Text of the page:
Karey 6:39
But it’s whether we call each other business besties.

Barb 6:42
Yeah, exactly. And that’s exactly what you’re building. So tell me what a session would would look like in a mastermind here in Regina. Yeah.

Karey 6:51
So we host them in person at slant, which is a new co workspace in Regina. And so we all like gather, and at the very beginning, we just kind of do like a little like, how’s it going check in, and then each person gets a certain amount of time, depending on how many people show up. And we’ve been like, this year, everyone has showed up every single time. It’s been amazing. The commitment level has been awesome. And so we just kind of distribute the time between each entrepreneur and they get so much time and we basically say, Okay, what is your challenge, and they get like two minutes to describe the challenge that they’re bringing to the table for that session. And then we do a thing where we you have we have two to three minutes to ask clarifying questions only. So we’re not solutioning. We’re just clarifying questions, right? So like, Who’s your ideal clients? What have you tried in the past? Like, just things like that, right. And then after that, we go into like what we call brain writing, where we everybody just dumps their ideas for solutions onto a piece of paper. And we would do that for a couple minutes. And then we open up the floor to conversation. So someone can take an idea that they wrote on a piece of paper, and just say, Hey, have you thought of this, and then the masterminding happens, and people just jump in. And we just kind of go from there. What the reason why we introduced the brain writing was because sometimes some people are more quiet, and some people are more dominant. And we wanted the opportunity for everyone to just at least get their idea down. So if they didn’t have a chance to talk or give their idea, at least it’s written on paper, and then all those sheets of paper, go to that entrepreneur, they get to like, take it away with them and like, then everyone signs it, and they can review it after and then reach out to that individual and be like, hey, like, Can you expound on your idea? Yeah, um, so yeah, that’s the format. And then at the very end of each person’s session as facilitators. And as for me, my job as the coach, and the group is to be like, okay, out of everything that everyone said, what feels most aligned for you? And what’s the action you’re going to take and commit to before you get back to this table? Accountability is so huge in this group, and we kick it off saying like, Don’t say you’re going to do something unless you’re committed to doing it, because we are going to hold you to that to your commitments, because we need to be pushed, right? Yeah. So that’s essentially how the mastermind goes. And it’s incredible the ideas and the solutions that come up. It’s honestly I would love to record a live session just to show people the incredible power. Exactly. Having nine other brains on your business is amazing.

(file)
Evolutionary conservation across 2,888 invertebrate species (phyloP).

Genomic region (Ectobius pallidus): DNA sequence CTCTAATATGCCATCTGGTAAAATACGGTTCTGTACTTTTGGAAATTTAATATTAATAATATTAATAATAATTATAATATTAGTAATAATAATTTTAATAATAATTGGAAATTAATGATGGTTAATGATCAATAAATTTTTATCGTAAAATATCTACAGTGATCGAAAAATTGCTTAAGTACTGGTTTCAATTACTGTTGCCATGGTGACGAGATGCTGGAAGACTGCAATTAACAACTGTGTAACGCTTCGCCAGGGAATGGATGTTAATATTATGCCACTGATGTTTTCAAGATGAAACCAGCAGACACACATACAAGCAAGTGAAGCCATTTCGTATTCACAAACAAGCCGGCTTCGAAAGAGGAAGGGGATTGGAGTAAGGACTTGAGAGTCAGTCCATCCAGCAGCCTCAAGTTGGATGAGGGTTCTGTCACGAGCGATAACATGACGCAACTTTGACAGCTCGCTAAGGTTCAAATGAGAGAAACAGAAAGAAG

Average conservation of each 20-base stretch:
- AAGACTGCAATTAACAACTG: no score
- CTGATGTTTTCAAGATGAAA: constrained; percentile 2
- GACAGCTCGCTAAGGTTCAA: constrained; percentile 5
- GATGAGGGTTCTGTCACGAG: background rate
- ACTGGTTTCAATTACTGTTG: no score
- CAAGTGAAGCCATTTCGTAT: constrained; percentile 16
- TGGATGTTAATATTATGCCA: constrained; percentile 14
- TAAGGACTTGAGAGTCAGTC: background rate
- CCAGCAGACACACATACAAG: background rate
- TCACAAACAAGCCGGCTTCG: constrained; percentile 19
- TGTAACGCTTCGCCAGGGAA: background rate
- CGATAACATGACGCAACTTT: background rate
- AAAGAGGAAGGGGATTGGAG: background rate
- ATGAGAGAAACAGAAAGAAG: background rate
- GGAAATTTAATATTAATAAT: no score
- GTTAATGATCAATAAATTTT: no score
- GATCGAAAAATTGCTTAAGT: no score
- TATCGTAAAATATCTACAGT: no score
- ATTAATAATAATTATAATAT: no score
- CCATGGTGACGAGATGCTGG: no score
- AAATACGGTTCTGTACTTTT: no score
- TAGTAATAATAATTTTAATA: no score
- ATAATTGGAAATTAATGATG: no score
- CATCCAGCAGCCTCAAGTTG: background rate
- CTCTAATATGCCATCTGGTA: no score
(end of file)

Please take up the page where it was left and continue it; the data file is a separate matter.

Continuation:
Barb 9:31
So just back up for a second, did you say that this is a weekly thing or a monthly thing?

Karey 9:36
It’s monthly. And so in between we have we we have we’re all in Facebook groups where we interact in between sessions, so I will always post like, Okay, what was everyone’s action? How is everyone doing with it? Where are you at? So we do lots of check ins. I’ll go in there. Michelle will go in there and we’ll like write little motivational things or we’ll just randomly check in on people if we know Oh, that they’re going through a launch? Or how did this action go? We knew that you were like going out door to door and like handing pamphlets out, for example, like how did it go and will offer more ideas in between. So, for example, we had one entrepreneur who we decided, like you should, you know, create, like a Slim Jim card of the service that you can provide, go door to door to businesses. And so we followed up after, for example, and we’re like, how did it go, she’s like, I dropped 100 off, this many people booked. And we’re like, Okay, I think that everyone in like, you know, should get a follow up, you should send a follow up email, just because sometimes when you invite people to buy from you, they, they need to be reminded a couple of times. So it’s just like, stuff like that, like supporting them as they go forward. And so there’s a lot of in between support. Yep. We also encourage what we call like, you know, at the beginning of the mastermind, everyone, we we challenge everyone to date each other at least once. So go on a date. Yeah. And so it’s, it’s just kind of really fostering that connection, because you never know what you can learn from somebody. salutely Yeah. And so we encourage that, and that doesn’t have to be in person, if they just a quick phone call or a team’s meeting or whatever, that’s totally fine. And but lots of them have gone for coffee and have visited each other’s businesses and things like that. So lots of in between.

Barb 11:20